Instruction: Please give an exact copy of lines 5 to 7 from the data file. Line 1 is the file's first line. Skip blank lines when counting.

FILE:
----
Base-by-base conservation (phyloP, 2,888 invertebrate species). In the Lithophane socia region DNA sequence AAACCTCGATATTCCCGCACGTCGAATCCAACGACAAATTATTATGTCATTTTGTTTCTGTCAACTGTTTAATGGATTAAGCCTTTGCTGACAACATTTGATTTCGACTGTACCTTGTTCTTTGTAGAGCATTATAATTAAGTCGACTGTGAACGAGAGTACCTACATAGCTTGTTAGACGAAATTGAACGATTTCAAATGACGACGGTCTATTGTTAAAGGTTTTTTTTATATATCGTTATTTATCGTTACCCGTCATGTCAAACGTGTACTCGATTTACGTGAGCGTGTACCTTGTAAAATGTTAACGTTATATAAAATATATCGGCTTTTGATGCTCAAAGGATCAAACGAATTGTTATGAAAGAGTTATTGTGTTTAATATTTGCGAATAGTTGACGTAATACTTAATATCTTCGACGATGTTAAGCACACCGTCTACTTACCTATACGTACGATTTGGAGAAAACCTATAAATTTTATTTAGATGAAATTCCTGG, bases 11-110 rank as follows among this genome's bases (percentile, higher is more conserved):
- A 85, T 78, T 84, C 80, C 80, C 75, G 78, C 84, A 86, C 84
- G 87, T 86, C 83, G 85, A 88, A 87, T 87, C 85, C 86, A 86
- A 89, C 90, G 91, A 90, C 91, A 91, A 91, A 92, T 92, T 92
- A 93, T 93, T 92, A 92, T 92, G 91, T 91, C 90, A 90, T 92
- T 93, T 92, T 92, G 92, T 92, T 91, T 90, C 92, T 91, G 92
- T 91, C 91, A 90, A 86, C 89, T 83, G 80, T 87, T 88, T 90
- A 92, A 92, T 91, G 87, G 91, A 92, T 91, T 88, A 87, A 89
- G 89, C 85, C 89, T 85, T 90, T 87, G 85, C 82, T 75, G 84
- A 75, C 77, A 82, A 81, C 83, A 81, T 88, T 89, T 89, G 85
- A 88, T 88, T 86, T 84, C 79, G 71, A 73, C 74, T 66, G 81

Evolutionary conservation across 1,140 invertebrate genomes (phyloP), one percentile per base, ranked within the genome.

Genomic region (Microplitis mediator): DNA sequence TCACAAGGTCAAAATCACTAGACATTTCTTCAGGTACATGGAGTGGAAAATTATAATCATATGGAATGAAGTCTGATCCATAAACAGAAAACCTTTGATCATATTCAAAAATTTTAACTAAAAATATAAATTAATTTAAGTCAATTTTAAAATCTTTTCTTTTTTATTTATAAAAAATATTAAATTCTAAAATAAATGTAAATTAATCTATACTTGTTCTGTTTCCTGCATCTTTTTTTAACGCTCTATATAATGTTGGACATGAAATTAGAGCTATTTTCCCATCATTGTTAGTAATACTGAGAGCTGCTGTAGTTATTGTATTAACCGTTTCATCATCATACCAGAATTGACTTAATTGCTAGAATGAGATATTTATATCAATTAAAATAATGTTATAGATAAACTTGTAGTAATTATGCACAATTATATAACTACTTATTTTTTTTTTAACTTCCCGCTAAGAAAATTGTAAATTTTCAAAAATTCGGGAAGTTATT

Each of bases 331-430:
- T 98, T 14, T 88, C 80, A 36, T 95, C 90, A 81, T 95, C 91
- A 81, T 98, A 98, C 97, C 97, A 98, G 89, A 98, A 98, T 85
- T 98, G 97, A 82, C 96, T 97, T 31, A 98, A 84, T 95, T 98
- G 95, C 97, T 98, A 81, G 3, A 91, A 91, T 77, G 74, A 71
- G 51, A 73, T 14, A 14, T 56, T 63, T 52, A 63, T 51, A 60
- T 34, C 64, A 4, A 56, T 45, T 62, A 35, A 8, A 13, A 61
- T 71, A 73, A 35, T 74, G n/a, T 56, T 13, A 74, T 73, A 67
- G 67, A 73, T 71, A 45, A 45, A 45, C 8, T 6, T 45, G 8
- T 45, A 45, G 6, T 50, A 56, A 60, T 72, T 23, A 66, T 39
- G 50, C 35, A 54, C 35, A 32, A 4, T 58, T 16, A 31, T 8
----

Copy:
- A 93, T 93, T 92, A 92, T 92, G 91, T 91, C 90, A 90, T 92
- T 93, T 92, T 92, G 92, T 92, T 91, T 90, C 92, T 91, G 92
- T 91, C 91, A 90, A 86, C 89, T 83, G 80, T 87, T 88, T 90